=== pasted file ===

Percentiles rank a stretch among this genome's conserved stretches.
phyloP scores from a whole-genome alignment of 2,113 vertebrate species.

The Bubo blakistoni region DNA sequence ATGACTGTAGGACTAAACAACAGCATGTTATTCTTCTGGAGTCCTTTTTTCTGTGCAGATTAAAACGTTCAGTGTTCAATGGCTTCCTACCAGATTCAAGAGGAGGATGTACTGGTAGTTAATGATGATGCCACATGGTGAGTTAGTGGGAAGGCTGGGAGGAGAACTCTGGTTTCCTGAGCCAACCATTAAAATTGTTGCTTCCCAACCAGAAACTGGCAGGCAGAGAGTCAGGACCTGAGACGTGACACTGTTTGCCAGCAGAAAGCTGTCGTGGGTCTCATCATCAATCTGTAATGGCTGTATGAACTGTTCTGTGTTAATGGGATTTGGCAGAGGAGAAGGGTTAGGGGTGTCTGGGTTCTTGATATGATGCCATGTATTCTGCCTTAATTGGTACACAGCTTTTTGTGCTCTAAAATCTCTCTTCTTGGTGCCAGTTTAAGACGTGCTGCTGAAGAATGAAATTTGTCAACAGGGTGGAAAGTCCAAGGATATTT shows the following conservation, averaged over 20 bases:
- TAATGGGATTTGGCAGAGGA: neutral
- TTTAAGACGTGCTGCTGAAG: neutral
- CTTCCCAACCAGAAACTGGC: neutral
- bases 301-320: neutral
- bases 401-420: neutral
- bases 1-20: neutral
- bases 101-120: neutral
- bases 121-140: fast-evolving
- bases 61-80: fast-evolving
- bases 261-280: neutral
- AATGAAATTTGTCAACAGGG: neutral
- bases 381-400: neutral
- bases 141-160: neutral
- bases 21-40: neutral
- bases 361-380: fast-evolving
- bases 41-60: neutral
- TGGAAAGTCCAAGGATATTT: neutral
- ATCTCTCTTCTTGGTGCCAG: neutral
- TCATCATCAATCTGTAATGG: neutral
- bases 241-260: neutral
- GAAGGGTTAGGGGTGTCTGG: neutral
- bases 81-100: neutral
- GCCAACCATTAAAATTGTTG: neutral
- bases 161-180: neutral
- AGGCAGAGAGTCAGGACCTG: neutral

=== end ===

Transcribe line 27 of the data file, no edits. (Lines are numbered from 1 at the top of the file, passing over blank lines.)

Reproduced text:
- bases 161-180: neutral